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Most dictionaries suggest that inspite and despite are synonymous, but are there any specific instances when their usage is not interchangeable?

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Related: is it “despite” or “despite of”? (Scroll down to the second graph.) –  RegDwigнt Apr 15 '11 at 6:13
    
@Reg: (+1)Nice post there, but I am still curious if there is any sentence or phrase where inspite cannot be replaced by despite or vice-versa. –  check123 Apr 15 '11 at 6:21
    
"Despite" strikes me as a little bit more formal, but I can't think of any contexts in which they are not interchangeable. In older English, you could render "in spite of him" as "in his spite", but that would get you strange looks if you said it now. –  Colin Fine Apr 15 '11 at 11:02
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2 Answers

up vote 13 down vote accepted

I would suggest that inspite — as written in your question — is not in fact a word.

I think you must mean in spite of, which is directly interchangeable with despite.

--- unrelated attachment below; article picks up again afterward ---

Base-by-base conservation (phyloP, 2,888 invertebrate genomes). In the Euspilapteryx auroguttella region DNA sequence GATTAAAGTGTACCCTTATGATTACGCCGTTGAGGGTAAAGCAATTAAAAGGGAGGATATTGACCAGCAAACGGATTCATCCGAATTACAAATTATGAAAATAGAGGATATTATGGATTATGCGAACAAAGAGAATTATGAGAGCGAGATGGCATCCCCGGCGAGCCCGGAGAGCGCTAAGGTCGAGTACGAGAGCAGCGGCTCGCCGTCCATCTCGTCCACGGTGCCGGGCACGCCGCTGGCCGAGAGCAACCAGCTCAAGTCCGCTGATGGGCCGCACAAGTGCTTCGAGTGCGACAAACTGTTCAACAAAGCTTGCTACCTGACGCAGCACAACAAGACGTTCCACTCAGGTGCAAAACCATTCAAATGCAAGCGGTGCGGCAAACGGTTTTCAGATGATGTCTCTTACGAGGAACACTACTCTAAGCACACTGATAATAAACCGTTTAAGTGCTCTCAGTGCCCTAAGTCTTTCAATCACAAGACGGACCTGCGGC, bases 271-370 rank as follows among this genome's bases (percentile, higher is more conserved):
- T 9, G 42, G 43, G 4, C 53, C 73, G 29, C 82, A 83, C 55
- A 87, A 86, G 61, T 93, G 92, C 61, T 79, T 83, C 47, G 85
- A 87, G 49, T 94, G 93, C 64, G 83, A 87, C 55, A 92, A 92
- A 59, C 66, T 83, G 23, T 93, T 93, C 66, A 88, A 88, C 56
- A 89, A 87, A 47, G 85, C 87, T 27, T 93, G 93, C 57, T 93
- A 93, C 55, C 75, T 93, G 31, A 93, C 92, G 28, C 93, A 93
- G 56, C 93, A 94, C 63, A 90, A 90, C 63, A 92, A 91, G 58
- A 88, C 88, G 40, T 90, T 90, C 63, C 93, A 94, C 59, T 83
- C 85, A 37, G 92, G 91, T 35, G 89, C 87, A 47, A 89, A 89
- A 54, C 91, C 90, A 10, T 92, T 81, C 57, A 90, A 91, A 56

He went for a walk in spite of the rain.

He went for a walk despite the rain.

I am not aware of any real difference between the two options, though I tend to use despite purely for efficiency of words.

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I agree - especially with "in spite" vs "inspite" - see here: wsu.edu/~brians/errors/inspite.html –  Mike Goatly Apr 15 '11 at 11:29
    
Thanks for your link, @MikeGoatly; it's brilliantly concise. –  Karl Apr 15 '11 at 12:42
    
Ya I have always been confused about space between 'in' and 'spite'. So what you mean to suggest is that in-spite cannot be without an immediate 'of'? –  check123 Apr 15 '11 at 12:47
    
That's right. And without your hyphen, too. Three words: 'in spite of'. –  Karl Apr 15 '11 at 12:49
    
On another note, spite means "to intentionally annoy, hurt, or upset." Any idea how does it connect to 'in-spite'. –  check123 Apr 15 '11 at 12:49
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It is true that "inspite" is not a word. The difference between "in spite of" and "despite" is more in connotation than in efficiency:

"In spite of" usually connotes a degree of contempt or rebellion. For example, one could say, "In spite of the supervisor's mandate, Pauline went out for lunch." This suggests that Pauline does not think highly of the supervisor's mandate.

"Despite" is usually more of a neutral contradiction. "Despite the supervisor's mandate, Pauline went out for lunch." This shows that the supervisor has not affected Pauline's plan for lunch either way; she just doesn't care.

These ought not be confused with the infinitive verb "to spite", which is meant as a direct rebellion: "I punched him in the face to spite him."

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